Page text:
However, from what I have seen and read CanJS seems to have the edge when it comes to performance, specially in rendering view bindings. On the other hand I believe that Angular is the less performant based on the fact that it does dirty checking of objects. This cannot possibly be as performant as the others. See this.
Is this a mature framework, has it been proven in production, are there many website using it?
Backbone has a ton of websites built with it. Its code base hasn’t had major changes in the lasts two year which is a great thing from the maturity perspective.
Although Ember is not that new, it has had major changes along the way, just reaching a stable form in the last couple of months. So at this time I don’t consider it to be a mature framework.
Angular seems more stable and proven than Ember. But not as much as Backbone.
Memory leak safety
This is an important consideration if you are building single page apps that are intended to stay open for a long time. You don’t want your application to leak memory, this can be a real problem. Unfortunately this can happen quite easily, specially if you are creating listeners for DOM events yourself.
Angular, CanJS and Ember will deal with this effectively as long as you follow their best practices. Backbone on the other hand requires you to do this work manually in a teardown method.
How easy is to test you code? The keys to have great testable code are modularity (have small pieces that can be tested in isolation) and dependency injection (being able to change dependencies in your tests).
You can do this with any of the frameworks if you learn the right patterns, but it is not easy and it requires you to get out of your way to apply them.
Modularity and dependency injection are core features of Angular, it actively discourages you from doing things in any other way. This usually leads to code that is easier to test. Because of this I consider Angular to has an advantage in this area.
Update 2013-05-08: Updated testability to explain better the Angular approach.
This is probably one of the biggest factors when choosing a library.
- Do you like declarative html? –> Angular
- Do you like using a template engine? –> Backbone, Can and Ember
- Do you like an opinionated framework? –> Ember
- Do you want a framework that stick closely to the original SmallTalk MVC pattern? –> None here, maybe CanJS is the closest.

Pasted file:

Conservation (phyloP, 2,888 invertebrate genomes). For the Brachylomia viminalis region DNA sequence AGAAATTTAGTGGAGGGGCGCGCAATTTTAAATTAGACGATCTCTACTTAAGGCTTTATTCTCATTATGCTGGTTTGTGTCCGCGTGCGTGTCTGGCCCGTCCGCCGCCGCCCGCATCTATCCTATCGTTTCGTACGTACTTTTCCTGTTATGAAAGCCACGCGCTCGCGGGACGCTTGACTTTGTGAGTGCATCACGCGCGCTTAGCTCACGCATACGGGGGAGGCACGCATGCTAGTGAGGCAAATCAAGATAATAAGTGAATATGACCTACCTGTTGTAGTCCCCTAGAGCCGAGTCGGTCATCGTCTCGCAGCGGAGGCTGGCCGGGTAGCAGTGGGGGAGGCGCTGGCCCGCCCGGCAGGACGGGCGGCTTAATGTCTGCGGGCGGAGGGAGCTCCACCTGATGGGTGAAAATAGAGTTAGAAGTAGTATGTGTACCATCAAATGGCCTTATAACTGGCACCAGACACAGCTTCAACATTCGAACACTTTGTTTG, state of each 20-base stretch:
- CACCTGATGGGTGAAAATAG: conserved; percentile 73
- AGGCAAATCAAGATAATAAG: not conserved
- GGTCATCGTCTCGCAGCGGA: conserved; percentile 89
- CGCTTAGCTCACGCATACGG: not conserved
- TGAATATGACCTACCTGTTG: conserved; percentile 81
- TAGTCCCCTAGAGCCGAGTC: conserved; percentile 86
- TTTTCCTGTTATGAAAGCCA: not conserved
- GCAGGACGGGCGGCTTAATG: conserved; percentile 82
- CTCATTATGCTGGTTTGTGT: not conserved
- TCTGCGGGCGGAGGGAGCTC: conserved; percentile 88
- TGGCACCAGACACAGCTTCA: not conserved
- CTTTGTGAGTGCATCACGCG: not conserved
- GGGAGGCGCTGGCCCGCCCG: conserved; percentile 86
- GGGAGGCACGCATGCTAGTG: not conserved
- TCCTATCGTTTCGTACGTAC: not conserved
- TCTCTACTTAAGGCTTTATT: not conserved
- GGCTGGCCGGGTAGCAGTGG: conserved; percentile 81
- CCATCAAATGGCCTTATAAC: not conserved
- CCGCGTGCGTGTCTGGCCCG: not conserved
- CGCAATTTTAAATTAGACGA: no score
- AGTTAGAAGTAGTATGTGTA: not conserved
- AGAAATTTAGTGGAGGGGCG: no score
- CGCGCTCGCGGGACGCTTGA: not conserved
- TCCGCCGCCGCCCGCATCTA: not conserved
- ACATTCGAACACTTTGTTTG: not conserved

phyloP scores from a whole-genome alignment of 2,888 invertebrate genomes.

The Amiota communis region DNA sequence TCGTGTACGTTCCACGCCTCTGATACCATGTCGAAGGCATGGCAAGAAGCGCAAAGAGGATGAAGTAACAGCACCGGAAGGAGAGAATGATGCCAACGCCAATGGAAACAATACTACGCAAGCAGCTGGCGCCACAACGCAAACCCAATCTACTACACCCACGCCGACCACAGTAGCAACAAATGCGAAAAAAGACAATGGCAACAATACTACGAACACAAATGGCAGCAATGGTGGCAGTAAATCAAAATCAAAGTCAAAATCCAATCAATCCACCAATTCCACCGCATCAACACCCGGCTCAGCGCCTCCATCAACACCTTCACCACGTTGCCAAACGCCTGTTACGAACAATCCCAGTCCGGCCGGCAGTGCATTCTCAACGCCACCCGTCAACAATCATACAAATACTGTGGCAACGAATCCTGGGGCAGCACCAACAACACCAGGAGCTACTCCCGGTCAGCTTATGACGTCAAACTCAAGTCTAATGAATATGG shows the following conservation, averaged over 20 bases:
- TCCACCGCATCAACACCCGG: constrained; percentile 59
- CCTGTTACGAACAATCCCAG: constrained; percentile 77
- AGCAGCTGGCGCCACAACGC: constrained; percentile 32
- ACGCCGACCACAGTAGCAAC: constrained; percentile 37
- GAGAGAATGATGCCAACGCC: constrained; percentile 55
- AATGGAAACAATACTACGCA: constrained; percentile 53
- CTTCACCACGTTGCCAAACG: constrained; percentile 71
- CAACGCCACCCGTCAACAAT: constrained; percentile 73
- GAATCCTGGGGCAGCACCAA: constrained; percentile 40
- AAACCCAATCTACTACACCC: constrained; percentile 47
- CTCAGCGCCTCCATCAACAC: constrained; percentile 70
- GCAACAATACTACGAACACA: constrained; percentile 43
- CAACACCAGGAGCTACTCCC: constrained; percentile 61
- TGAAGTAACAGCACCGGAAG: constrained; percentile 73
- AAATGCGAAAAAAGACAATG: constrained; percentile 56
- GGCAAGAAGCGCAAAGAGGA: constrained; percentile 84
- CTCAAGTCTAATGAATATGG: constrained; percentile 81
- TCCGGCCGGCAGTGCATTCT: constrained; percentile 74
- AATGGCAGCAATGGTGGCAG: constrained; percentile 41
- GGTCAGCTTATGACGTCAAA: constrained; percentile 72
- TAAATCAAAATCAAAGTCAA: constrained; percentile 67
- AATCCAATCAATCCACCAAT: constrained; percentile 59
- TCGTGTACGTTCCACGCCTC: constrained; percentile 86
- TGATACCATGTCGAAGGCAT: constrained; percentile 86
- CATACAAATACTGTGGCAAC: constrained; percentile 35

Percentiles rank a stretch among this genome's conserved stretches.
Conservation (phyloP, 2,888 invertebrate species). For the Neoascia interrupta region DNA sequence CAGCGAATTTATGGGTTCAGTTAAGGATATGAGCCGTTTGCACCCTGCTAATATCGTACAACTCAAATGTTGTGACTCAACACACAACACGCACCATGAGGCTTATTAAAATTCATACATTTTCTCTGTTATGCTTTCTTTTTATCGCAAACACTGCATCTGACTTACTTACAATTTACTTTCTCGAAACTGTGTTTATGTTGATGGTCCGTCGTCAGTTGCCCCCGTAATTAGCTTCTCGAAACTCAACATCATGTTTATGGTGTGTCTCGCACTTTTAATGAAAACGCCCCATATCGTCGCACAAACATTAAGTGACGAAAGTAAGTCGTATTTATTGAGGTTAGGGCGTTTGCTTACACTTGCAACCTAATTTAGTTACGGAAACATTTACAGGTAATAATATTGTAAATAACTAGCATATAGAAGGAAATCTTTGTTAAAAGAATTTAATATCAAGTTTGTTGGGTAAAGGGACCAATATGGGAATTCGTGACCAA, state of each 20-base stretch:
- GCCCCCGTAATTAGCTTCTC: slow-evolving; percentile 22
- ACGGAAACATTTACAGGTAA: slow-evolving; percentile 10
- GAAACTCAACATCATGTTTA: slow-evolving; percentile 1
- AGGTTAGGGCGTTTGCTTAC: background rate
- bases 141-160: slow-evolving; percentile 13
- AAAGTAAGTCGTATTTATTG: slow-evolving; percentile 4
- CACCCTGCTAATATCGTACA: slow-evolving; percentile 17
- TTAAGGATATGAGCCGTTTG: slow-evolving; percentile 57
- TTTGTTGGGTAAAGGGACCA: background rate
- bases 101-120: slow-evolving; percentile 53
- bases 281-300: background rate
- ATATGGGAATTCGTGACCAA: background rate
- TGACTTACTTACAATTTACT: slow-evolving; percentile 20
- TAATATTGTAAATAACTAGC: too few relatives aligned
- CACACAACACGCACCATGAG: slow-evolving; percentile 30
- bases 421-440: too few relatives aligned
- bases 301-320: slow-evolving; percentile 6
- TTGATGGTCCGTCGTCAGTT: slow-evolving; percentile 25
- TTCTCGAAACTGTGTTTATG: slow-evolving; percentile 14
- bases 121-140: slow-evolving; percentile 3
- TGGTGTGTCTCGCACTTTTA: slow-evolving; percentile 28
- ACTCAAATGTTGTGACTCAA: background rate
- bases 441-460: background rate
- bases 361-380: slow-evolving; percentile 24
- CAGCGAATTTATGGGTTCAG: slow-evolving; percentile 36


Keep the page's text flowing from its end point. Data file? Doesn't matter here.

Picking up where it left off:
- Do you want to use what seems cool at the moment? –> Ember, Angular
There is no way to score this.
Well, putting all together this is my tally. Remember this is just my opinion, please let me know if you think I have scored a library really wrong.
If you put the same weight to every factor it is a tight competition, there are no clear winners or losers. So I guess it all comes down to personal taste or how much weight you apply to each particular factor.
A note about Backbone (Impartiality ends here)
I have tried to stay impartial during my post but I cannot finish it without sharing my current opinion about Backbone.
Backbone was a great library two years ago, but I am convinced that there are better things now. I believe that many people choose Backbone just because of its popularity, it is a vicious circle.
Backbone trumps ultimate flexibility over developer convenience. But I think that it has traded too much, as it seriously lacks features and developer productivity. Yes, there are lots of plug-ins to compensate for this, but then you will be learning Backbone and something else on top.
Backbone can also be very tempting because of its big community and the ecosystem, but this advantage will disappear as the other frameworks become more popular.
Because of this I strongly feel that you should think twice before choosing Backbone for your next project.
Update 2013-04-20: Added testability. Update 2013-04-18: Made it clear that the last section is just my opinion. Removed the inflammatory “It is time to move on” statement.